NGC 3359 – Meet Me at the Bar – Gemini North Image
This image of NGC 3359 was obtained with the Gemini Multi-Object Spectrograph (GMOS) on the Gemini North telescope on Mauna Kea in Hawai‘i. The circular pinwheel shape with the easily recognized spiral arm structure makes it straightforward to classify this object as a spiral galaxy, however, it is the presence of the straight ‘bar’ in the center of the galaxy that distinguishes NGC 3359 from many other spirals. Recent research has shown that the central bar in this galaxy is relatively young; it is only 500 million years old (as compared to the several billion year age of the galaxy). Astronomers are still trying to understand how large features like the bar form and how long they last as a galaxy like NGC 3359 evolves.
In addition to its central bar NGC 3359 is known for its many regions of star formation (so-called [H II] regions) that are visible across its disk. In this image the [H II] regions are seen as the light red patches visible throughout the image. There are approximately 100 [H II] regions in NGC 3359 which makes it an example of intense star formation. An example of an [H II] region in our own galaxy, where many tens of young stars have recently been born, is the famous Orion Nebula.
The color-composite image is actually made of four individual images taken in the g (blue), r (green), i (orange) and h-alpha (red) filters. NGC 3359 is a moderately large object in the sky. The angular size of this image is 4.3 x 5.3 arcminutes. It is a relatively close example of a spiral galaxy at a distance of roughly 49 million light-years. NGC 3359 is located in the constellation Ursa Major and has an apparent magnitude of 10.5. It is easily visible in amateur-sized portable telescopes.
NGC 3582 – The Heart of a Stellar Nursery – Gemini South Image
At the heart of a star-forming region called RCW 57 [see apod.nasa.gov/apod/ap080428.html], this image shows the complex interaction of interstellar gas and dark dust clouds among newly formed stars. The glowing gas is energized by ultraviolet radiation from the young stars.
The intricate wispy structures in the cloud are formed by radiation from the young stars and the explosions of nearby, very massive stars that have exceptionally short lives compared to stars like our sun. A study by M. Maercker in 2006 revealed that the region is overly abundant with massive star formation with over 33 star-forming regions in the extended area at the end stages of formation.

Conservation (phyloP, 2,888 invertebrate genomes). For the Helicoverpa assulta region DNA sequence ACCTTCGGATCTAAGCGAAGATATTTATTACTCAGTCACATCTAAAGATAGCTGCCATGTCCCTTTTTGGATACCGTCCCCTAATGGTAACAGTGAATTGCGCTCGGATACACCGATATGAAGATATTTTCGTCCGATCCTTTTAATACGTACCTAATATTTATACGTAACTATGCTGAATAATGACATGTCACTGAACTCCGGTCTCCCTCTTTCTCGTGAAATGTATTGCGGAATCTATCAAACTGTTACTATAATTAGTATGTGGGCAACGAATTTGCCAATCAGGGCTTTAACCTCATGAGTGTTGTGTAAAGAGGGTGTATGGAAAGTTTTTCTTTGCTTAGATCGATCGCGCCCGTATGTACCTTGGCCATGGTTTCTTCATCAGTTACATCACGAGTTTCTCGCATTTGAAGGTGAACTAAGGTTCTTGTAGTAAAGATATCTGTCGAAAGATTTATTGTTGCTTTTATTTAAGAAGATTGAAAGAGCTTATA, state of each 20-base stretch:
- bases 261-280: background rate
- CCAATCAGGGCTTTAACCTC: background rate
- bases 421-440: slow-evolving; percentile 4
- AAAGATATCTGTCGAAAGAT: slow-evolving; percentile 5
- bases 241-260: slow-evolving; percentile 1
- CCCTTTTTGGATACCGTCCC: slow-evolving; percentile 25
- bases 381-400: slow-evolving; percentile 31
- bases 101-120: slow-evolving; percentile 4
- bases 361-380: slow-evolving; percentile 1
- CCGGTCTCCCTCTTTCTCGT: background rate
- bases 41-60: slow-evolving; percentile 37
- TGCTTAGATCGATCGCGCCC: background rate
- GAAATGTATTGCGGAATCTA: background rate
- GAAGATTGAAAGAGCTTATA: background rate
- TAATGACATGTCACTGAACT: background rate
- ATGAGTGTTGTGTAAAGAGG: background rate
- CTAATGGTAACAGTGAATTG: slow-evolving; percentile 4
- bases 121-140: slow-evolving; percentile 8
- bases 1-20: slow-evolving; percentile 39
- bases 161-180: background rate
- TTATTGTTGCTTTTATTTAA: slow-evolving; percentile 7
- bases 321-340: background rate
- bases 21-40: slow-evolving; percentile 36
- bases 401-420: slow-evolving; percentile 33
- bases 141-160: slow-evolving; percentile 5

This region of the sky is only visible from observers in the southern hemisphere and is a popular showpiece for small telescopes and binoculars in the far-southern constellation of Carina.
The Gemini image was obtained with the Gemini Multi-Object Spectrograph at the Gemini South telescope using two pointings to make a mosaic image that has a field of view of 9.0 x 5.0 arcsminutes. The exposures were taken through three narrowband filters: [OIII] (blue), [SII] (green) and H-alpha (red).
Gemini North with Laser Guide Star
A 180-degree fisheye view of the Gemini North telescope on Mauna Kea, Hawai‘i lit by moonlight and the red glow of a passing automobile’s taillights shining through the wind-vent gates. At the top of the 7-story high telescope structure the laser guide star (LGS) can be seen propagating into the sky where it creates an artificial star used by an adaptive optics system to correct for distortions caused by turbulence in the Earth’s atmosphere.
Gemini South by Moonlight
The Gemini South telescope on Cerro Pachón in Chile is illuminated by the setting moon (visible on left, through vent-gate). At the bottom of this fisheye lens view, the Near-Infrared Cronagraphic Imager (NICI) is illuminated. NICI is currently being used extensively in planet-search programs due to its ability to see faint objects very close to bright stars. In the sky, the constellation of Orion dominates the open slit, it appears to be oriented in a Northern Hemisphere juxtaposition (with Orion’s head on top) but this is due to the fact that the lens used for this photograph shows the entire hemisphere of the sky and the top is really the back of the view.
- Peter Michaud
Gemini Observatory, Hilo HI, USA
(808) 974-2510 (desk)
(808) 937-0845 (cell)
On the nights of April 2-3 (3-4 UT) both Gemini telescopes participated in the “Around the World in 80 Telescopes” live, around the world control room webcast. Gemini was honored to be the first control room visit for the event when at 11:00 pm (HST) on April 2nd (9:00 am UT on April 3rd) Gemini presented a new video introduction to Gemini followed by a live visit to the Gemini North control room on Hawaii’s Mauna Kea hosted by Gemini’s Scott Fisher. Nineteen hours later, Gemini South participated in the event at Midnight (Chile time) on the night of April 3-4 (4:00 am UT on April 4th) when Gemini South astronomer Etienne Artigau hosted a visit to the Gemini South control room in Chile.
During each event a pair of new images were released which (along with the new “Introduction to the Gemini Observatory” video) can be seen and downloaded by clicking on the images at right.
For more information on this event and to see the archived video of the webcast see: 100HA website: http://www.100hoursofastronomy.org/
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A podcast about Gemini Observatory and its role in the Era of Multi-Messenger Astronomy. Featuring news related to multi-messenger astronomy (MMA), time-domain astronomy (TDA), our visiting instrument program, and more through interviews with astronomers, engineers, and staff both here at Gemini (North and South) and abroad.